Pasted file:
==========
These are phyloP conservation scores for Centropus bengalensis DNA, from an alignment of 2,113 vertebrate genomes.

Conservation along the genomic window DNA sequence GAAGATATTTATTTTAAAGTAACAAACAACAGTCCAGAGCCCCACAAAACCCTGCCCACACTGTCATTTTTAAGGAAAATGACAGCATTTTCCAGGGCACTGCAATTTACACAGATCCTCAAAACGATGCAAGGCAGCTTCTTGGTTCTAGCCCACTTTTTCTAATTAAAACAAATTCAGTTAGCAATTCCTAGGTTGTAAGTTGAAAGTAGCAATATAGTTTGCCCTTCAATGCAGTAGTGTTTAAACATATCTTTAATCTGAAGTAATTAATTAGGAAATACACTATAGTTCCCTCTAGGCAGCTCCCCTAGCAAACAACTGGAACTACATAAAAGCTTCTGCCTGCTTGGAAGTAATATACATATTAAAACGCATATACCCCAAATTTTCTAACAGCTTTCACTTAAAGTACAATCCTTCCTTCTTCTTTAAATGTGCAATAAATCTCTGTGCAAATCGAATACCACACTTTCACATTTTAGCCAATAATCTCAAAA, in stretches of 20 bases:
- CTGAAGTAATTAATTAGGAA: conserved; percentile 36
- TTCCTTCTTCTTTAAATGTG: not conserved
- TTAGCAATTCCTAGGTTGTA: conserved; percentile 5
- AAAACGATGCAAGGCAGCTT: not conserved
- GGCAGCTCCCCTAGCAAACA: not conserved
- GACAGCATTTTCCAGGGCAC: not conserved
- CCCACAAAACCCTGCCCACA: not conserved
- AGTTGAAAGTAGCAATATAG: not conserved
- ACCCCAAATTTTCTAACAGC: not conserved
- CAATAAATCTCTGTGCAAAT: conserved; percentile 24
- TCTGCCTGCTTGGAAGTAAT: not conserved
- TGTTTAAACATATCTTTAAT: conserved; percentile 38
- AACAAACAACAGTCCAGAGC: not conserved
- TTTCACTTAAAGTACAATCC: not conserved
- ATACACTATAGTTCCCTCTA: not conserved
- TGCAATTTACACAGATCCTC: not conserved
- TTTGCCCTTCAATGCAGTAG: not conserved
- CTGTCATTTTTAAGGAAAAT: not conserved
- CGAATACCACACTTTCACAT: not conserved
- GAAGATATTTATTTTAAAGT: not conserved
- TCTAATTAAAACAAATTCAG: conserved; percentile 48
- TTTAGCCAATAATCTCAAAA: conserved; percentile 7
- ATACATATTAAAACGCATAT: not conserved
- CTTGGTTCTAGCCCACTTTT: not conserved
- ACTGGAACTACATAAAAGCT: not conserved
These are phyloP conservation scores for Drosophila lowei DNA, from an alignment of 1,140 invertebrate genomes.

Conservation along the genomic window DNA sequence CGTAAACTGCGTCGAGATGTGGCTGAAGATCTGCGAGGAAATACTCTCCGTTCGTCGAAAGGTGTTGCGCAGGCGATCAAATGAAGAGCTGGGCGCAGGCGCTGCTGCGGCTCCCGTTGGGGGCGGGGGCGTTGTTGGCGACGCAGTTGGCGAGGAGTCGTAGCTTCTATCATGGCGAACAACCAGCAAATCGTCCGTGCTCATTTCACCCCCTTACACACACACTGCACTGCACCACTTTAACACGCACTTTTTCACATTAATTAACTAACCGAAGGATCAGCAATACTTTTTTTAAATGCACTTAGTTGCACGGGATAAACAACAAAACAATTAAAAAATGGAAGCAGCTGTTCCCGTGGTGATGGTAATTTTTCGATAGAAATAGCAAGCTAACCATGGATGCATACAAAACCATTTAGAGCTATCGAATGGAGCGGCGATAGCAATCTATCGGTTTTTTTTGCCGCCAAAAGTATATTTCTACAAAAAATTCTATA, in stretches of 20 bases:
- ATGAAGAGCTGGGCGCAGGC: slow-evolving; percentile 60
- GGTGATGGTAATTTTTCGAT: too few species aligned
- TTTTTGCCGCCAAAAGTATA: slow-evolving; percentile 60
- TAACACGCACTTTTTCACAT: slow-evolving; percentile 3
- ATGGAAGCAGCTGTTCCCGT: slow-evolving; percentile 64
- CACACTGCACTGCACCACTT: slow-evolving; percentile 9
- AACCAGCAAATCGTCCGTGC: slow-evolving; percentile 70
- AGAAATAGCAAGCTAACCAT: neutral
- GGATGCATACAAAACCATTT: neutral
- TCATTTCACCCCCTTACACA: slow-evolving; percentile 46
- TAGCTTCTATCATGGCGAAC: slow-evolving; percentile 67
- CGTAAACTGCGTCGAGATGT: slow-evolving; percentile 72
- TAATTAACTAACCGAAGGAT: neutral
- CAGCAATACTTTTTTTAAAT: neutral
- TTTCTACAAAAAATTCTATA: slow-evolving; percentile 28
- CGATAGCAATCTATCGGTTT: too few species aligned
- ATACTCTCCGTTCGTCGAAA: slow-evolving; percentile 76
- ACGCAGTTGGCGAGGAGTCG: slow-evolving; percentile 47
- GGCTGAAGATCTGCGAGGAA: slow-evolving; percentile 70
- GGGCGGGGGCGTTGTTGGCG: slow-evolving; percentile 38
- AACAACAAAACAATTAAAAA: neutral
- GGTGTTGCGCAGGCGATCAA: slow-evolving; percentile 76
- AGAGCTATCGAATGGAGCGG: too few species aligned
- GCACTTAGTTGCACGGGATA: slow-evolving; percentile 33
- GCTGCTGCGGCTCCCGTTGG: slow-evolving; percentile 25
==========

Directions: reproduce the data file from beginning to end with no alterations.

These are phyloP conservation scores for Centropus bengalensis DNA, from an alignment of 2,113 vertebrate genomes.

Conservation along the genomic window DNA sequence GAAGATATTTATTTTAAAGTAACAAACAACAGTCCAGAGCCCCACAAAACCCTGCCCACACTGTCATTTTTAAGGAAAATGACAGCATTTTCCAGGGCACTGCAATTTACACAGATCCTCAAAACGATGCAAGGCAGCTTCTTGGTTCTAGCCCACTTTTTCTAATTAAAACAAATTCAGTTAGCAATTCCTAGGTTGTAAGTTGAAAGTAGCAATATAGTTTGCCCTTCAATGCAGTAGTGTTTAAACATATCTTTAATCTGAAGTAATTAATTAGGAAATACACTATAGTTCCCTCTAGGCAGCTCCCCTAGCAAACAACTGGAACTACATAAAAGCTTCTGCCTGCTTGGAAGTAATATACATATTAAAACGCATATACCCCAAATTTTCTAACAGCTTTCACTTAAAGTACAATCCTTCCTTCTTCTTTAAATGTGCAATAAATCTCTGTGCAAATCGAATACCACACTTTCACATTTTAGCCAATAATCTCAAAA, in stretches of 20 bases:
- CTGAAGTAATTAATTAGGAA: conserved; percentile 36
- TTCCTTCTTCTTTAAATGTG: not conserved
- TTAGCAATTCCTAGGTTGTA: conserved; percentile 5
- AAAACGATGCAAGGCAGCTT: not conserved
- GGCAGCTCCCCTAGCAAACA: not conserved
- GACAGCATTTTCCAGGGCAC: not conserved
- CCCACAAAACCCTGCCCACA: not conserved
- AGTTGAAAGTAGCAATATAG: not conserved
- ACCCCAAATTTTCTAACAGC: not conserved
- CAATAAATCTCTGTGCAAAT: conserved; percentile 24
- TCTGCCTGCTTGGAAGTAAT: not conserved
- TGTTTAAACATATCTTTAAT: conserved; percentile 38
- AACAAACAACAGTCCAGAGC: not conserved
- TTTCACTTAAAGTACAATCC: not conserved
- ATACACTATAGTTCCCTCTA: not conserved
- TGCAATTTACACAGATCCTC: not conserved
- TTTGCCCTTCAATGCAGTAG: not conserved
- CTGTCATTTTTAAGGAAAAT: not conserved
- CGAATACCACACTTTCACAT: not conserved
- GAAGATATTTATTTTAAAGT: not conserved
- TCTAATTAAAACAAATTCAG: conserved; percentile 48
- TTTAGCCAATAATCTCAAAA: conserved; percentile 7
- ATACATATTAAAACGCATAT: not conserved
- CTTGGTTCTAGCCCACTTTT: not conserved
- ACTGGAACTACATAAAAGCT: not conserved
These are phyloP conservation scores for Drosophila lowei DNA, from an alignment of 1,140 invertebrate genomes.

Conservation along the genomic window DNA sequence CGTAAACTGCGTCGAGATGTGGCTGAAGATCTGCGAGGAAATACTCTCCGTTCGTCGAAAGGTGTTGCGCAGGCGATCAAATGAAGAGCTGGGCGCAGGCGCTGCTGCGGCTCCCGTTGGGGGCGGGGGCGTTGTTGGCGACGCAGTTGGCGAGGAGTCGTAGCTTCTATCATGGCGAACAACCAGCAAATCGTCCGTGCTCATTTCACCCCCTTACACACACACTGCACTGCACCACTTTAACACGCACTTTTTCACATTAATTAACTAACCGAAGGATCAGCAATACTTTTTTTAAATGCACTTAGTTGCACGGGATAAACAACAAAACAATTAAAAAATGGAAGCAGCTGTTCCCGTGGTGATGGTAATTTTTCGATAGAAATAGCAAGCTAACCATGGATGCATACAAAACCATTTAGAGCTATCGAATGGAGCGGCGATAGCAATCTATCGGTTTTTTTTGCCGCCAAAAGTATATTTCTACAAAAAATTCTATA, in stretches of 20 bases:
- ATGAAGAGCTGGGCGCAGGC: slow-evolving; percentile 60
- GGTGATGGTAATTTTTCGAT: too few species aligned
- TTTTTGCCGCCAAAAGTATA: slow-evolving; percentile 60
- TAACACGCACTTTTTCACAT: slow-evolving; percentile 3
- ATGGAAGCAGCTGTTCCCGT: slow-evolving; percentile 64
- CACACTGCACTGCACCACTT: slow-evolving; percentile 9
- AACCAGCAAATCGTCCGTGC: slow-evolving; percentile 70
- AGAAATAGCAAGCTAACCAT: neutral
- GGATGCATACAAAACCATTT: neutral
- TCATTTCACCCCCTTACACA: slow-evolving; percentile 46
- TAGCTTCTATCATGGCGAAC: slow-evolving; percentile 67
- CGTAAACTGCGTCGAGATGT: slow-evolving; percentile 72
- TAATTAACTAACCGAAGGAT: neutral
- CAGCAATACTTTTTTTAAAT: neutral
- TTTCTACAAAAAATTCTATA: slow-evolving; percentile 28
- CGATAGCAATCTATCGGTTT: too few species aligned
- ATACTCTCCGTTCGTCGAAA: slow-evolving; percentile 76
- ACGCAGTTGGCGAGGAGTCG: slow-evolving; percentile 47
- GGCTGAAGATCTGCGAGGAA: slow-evolving; percentile 70
- GGGCGGGGGCGTTGTTGGCG: slow-evolving; percentile 38
- AACAACAAAACAATTAAAAA: neutral
- GGTGTTGCGCAGGCGATCAA: slow-evolving; percentile 76
- AGAGCTATCGAATGGAGCGG: too few species aligned
- GCACTTAGTTGCACGGGATA: slow-evolving; percentile 33
- GCTGCTGCGGCTCCCGTTGG: slow-evolving; percentile 25